Oil prices spiked Friday as continued tensions in the Middle East and concerns of renewed violence in Nigeria pushed the price for a barrel of oil to a record near $147.
By midday in Europe, light, sweet crude for August delivery jumped $5.25 to $146.90 on the New York Mercantile Exchange.
Oil prices had fallen $10 over two days to start the week and as oil rebounded Friday, Dow Jones industrial average futures fell more than 120 points.
In London, August Brent crude soared $4.92 to $146.95 a barrel on the ICE Futures exchange after hitting a record $147.25.
''There's always a fear premium in pricing. The tensions in Iran and the threat of supply disruption will help support oil prices,'' said Jeff Brown, managing director of FACTS Global Energy in Singapore.
JBC Energy in Vienna, Austria, said the news about Iran, Nigeria, as well as a reported threat of a strike by oil workers in Brazil were ''enough to wake the market from its two-day slumber.''
A day after Iran tested a missile capable of reaching Israel, Secretary of State Condoleezza Rice warned the oil-producing nation that the United States will defend its allies. Iran then responded with another missile launch, drawing buyers back to jittery energy markets.
Both the U.S. and Israel have not ruled out a military strike on Iran.
Domestically, there was another disappointing report on U.S. stocks.
Heating oil futures on Friday rose to a record $4.15 In other Nymex trading, adding more than 11 cents a gallon.
The Organization of Petroleum Exporting Countries has warned that it cannot replace the shortfall if Iran is attacked and takes its crude supplies off the market. The fear is that Iran, OPEC's second-largest producer, could block the Strait of Hormuz, a passageway that handles about 40 percent of the world's tanker traffic.
Meanwhile, attacks on Nigerian oil facilities could again disrupt supplies in the oil-rich region.
Nigeria's main militant group vowed Thursday to resume attacks because of Britain's recent pledge to back the government in the conflict there. Unrest over the past two years have already slashed the country's normal daily oil output by a quarter.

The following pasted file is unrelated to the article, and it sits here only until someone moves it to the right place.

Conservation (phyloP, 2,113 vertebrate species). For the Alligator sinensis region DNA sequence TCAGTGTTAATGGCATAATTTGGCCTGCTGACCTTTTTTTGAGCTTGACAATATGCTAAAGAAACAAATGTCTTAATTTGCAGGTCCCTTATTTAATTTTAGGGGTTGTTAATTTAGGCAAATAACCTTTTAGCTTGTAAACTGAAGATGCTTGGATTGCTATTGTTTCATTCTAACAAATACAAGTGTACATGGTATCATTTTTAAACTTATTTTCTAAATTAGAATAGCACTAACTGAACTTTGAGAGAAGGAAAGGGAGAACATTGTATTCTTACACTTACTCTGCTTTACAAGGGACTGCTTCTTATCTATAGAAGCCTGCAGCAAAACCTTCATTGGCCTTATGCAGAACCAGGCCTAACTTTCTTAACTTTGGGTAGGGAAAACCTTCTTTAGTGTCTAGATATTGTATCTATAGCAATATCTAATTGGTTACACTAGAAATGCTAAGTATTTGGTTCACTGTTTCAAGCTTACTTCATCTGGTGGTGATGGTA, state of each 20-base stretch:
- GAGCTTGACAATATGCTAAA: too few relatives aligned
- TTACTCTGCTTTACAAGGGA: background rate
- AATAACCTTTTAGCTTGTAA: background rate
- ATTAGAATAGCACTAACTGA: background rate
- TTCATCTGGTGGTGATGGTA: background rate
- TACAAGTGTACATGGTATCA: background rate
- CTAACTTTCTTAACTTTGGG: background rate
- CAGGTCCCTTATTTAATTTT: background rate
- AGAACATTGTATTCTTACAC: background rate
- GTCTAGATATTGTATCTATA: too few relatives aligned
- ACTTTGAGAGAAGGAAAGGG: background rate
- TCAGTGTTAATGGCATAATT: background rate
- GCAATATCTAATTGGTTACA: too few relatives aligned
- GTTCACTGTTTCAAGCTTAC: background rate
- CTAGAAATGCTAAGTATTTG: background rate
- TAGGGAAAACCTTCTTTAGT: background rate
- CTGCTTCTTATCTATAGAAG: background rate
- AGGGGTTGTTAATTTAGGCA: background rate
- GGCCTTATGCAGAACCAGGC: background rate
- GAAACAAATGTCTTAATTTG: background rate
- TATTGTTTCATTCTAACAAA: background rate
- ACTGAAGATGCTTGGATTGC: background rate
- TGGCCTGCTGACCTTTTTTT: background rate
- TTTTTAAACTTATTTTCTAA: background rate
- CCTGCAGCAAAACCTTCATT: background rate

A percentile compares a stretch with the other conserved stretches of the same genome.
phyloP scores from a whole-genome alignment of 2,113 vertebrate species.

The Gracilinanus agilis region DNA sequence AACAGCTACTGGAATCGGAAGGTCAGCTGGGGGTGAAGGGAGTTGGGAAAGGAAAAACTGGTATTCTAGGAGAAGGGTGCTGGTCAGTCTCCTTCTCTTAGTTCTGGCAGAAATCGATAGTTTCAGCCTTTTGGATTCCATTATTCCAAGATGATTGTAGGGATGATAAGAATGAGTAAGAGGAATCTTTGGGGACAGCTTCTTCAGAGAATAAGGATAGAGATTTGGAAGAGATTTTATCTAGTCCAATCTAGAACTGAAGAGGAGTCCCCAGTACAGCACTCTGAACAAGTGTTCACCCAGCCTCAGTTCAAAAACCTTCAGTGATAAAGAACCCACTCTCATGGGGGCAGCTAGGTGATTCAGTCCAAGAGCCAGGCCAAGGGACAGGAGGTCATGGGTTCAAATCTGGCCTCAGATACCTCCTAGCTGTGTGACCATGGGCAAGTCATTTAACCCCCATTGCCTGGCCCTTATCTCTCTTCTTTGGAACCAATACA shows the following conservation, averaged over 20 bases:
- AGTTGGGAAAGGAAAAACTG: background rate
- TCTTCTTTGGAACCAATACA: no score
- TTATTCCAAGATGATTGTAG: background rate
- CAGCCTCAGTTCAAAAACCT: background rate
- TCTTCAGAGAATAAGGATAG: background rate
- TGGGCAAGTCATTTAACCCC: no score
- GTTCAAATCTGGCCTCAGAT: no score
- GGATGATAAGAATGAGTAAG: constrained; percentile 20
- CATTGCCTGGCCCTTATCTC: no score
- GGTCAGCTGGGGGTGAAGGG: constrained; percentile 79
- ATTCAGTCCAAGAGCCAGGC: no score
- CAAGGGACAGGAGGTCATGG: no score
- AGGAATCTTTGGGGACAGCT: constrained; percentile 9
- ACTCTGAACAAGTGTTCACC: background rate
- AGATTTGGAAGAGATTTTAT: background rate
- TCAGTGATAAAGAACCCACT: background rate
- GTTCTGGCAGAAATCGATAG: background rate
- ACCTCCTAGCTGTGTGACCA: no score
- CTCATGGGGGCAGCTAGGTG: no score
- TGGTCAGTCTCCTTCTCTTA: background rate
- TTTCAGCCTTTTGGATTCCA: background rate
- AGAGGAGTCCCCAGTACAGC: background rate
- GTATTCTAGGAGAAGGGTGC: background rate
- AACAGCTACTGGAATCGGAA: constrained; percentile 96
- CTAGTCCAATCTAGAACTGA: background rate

Still, while supply worries abound and the U.S. dollar remains weak compared with levels a year ago, many investors are seeing reasons to believe that oil might be peaking because of resistance to the record-level prices.
''Here in the United States, airplanes are being grounded. Travel has definitely changed. People are looking at hybrids,'' said James Cordier, president of Tampa, Florida-based trading firms Liberty Trading Group and OptionSellers.com.
''It's been about a three- or four-year bull market, and anyone who has called a peak in this market has ended up with a red face,'' he said. However, ''it appears that demand destruction is at a level where we might have seen the high in oil prices.''
The U.S. Energy Department reported Wednesday that American demand for gasoline over the four weeks that ended July 4 was 2.1 percent lower than a year earlier, at about 9.3 million barrels a day.
''I don't think we're going to imminently fall out of bed here,'' said Linda Rafield, senior oil analyst at Platts, the energy research arm of McGraw-Hill Cos., referring to crude-oil prices. ''But I'm finding it difficult to justify prices at much higher levels.''
Natural gas futures rose 28 cents to $12.59 per 1,000 cubic feet.